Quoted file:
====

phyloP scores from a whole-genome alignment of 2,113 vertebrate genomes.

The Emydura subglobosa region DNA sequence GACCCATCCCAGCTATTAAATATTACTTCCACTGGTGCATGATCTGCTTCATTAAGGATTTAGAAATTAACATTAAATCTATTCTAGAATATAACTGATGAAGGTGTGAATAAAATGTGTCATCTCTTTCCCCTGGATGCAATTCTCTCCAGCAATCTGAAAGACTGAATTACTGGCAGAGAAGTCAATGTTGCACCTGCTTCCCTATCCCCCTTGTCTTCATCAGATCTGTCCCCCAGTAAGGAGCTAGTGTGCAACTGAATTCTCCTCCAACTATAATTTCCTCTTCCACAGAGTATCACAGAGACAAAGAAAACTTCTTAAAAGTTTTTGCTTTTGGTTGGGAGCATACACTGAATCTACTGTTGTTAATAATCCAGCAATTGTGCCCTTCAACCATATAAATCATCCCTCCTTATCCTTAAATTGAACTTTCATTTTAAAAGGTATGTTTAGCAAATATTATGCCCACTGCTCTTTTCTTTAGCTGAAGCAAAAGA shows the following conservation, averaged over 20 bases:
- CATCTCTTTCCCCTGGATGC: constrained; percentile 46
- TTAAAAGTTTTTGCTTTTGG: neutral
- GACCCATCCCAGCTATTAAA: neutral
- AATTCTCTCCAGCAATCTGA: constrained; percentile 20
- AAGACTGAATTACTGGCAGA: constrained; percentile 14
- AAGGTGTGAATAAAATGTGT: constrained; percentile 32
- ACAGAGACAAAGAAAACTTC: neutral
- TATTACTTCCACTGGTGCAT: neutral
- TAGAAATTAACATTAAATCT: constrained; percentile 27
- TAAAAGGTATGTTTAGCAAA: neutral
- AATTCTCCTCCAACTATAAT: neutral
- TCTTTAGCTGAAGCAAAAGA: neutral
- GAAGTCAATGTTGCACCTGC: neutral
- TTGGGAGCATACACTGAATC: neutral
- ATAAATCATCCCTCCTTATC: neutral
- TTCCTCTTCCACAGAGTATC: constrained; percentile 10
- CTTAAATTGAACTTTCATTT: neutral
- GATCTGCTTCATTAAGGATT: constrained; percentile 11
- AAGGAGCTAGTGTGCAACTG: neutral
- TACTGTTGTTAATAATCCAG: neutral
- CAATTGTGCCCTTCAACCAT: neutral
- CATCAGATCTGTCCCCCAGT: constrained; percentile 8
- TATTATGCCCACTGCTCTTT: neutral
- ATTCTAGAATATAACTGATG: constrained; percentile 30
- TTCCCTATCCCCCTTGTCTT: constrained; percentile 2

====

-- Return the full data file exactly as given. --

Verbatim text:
phyloP scores from a whole-genome alignment of 2,113 vertebrate genomes.

The Emydura subglobosa region DNA sequence GACCCATCCCAGCTATTAAATATTACTTCCACTGGTGCATGATCTGCTTCATTAAGGATTTAGAAATTAACATTAAATCTATTCTAGAATATAACTGATGAAGGTGTGAATAAAATGTGTCATCTCTTTCCCCTGGATGCAATTCTCTCCAGCAATCTGAAAGACTGAATTACTGGCAGAGAAGTCAATGTTGCACCTGCTTCCCTATCCCCCTTGTCTTCATCAGATCTGTCCCCCAGTAAGGAGCTAGTGTGCAACTGAATTCTCCTCCAACTATAATTTCCTCTTCCACAGAGTATCACAGAGACAAAGAAAACTTCTTAAAAGTTTTTGCTTTTGGTTGGGAGCATACACTGAATCTACTGTTGTTAATAATCCAGCAATTGTGCCCTTCAACCATATAAATCATCCCTCCTTATCCTTAAATTGAACTTTCATTTTAAAAGGTATGTTTAGCAAATATTATGCCCACTGCTCTTTTCTTTAGCTGAAGCAAAAGA shows the following conservation, averaged over 20 bases:
- CATCTCTTTCCCCTGGATGC: constrained; percentile 46
- TTAAAAGTTTTTGCTTTTGG: neutral
- GACCCATCCCAGCTATTAAA: neutral
- AATTCTCTCCAGCAATCTGA: constrained; percentile 20
- AAGACTGAATTACTGGCAGA: constrained; percentile 14
- AAGGTGTGAATAAAATGTGT: constrained; percentile 32
- ACAGAGACAAAGAAAACTTC: neutral
- TATTACTTCCACTGGTGCAT: neutral
- TAGAAATTAACATTAAATCT: constrained; percentile 27
- TAAAAGGTATGTTTAGCAAA: neutral
- AATTCTCCTCCAACTATAAT: neutral
- TCTTTAGCTGAAGCAAAAGA: neutral
- GAAGTCAATGTTGCACCTGC: neutral
- TTGGGAGCATACACTGAATC: neutral
- ATAAATCATCCCTCCTTATC: neutral
- TTCCTCTTCCACAGAGTATC: constrained; percentile 10
- CTTAAATTGAACTTTCATTT: neutral
- GATCTGCTTCATTAAGGATT: constrained; percentile 11
- AAGGAGCTAGTGTGCAACTG: neutral
- TACTGTTGTTAATAATCCAG: neutral
- CAATTGTGCCCTTCAACCAT: neutral
- CATCAGATCTGTCCCCCAGT: constrained; percentile 8
- TATTATGCCCACTGCTCTTT: neutral
- ATTCTAGAATATAACTGATG: constrained; percentile 30
- TTCCCTATCCCCCTTGTCTT: constrained; percentile 2